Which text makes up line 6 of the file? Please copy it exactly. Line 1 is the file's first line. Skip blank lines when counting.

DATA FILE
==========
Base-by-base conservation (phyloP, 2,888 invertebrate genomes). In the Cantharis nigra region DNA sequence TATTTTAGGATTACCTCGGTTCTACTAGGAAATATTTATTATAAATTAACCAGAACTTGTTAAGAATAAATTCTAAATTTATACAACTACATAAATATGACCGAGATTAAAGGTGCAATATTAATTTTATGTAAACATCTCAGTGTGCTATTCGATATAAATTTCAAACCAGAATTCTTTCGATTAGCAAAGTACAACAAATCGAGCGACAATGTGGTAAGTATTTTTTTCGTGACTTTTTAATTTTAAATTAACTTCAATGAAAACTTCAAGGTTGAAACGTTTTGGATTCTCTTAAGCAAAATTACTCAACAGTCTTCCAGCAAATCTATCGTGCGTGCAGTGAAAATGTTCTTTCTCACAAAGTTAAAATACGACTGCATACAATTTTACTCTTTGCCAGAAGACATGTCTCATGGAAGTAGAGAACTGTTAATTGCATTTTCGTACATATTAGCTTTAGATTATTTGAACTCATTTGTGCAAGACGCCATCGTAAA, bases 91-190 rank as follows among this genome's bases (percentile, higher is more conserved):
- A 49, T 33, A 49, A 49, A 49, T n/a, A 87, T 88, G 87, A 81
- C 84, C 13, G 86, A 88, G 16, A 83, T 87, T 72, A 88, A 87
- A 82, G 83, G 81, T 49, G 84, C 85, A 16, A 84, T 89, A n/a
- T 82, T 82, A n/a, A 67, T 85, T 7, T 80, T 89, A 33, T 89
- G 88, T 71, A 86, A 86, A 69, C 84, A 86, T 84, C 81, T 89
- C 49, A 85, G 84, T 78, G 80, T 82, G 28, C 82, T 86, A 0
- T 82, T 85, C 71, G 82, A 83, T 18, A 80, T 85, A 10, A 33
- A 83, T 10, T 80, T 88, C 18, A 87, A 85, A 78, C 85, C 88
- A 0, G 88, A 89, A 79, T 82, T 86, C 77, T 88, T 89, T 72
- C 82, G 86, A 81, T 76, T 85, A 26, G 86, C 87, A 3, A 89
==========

- G 88, T 71, A 86, A 86, A 69, C 84, A 86, T 84, C 81, T 89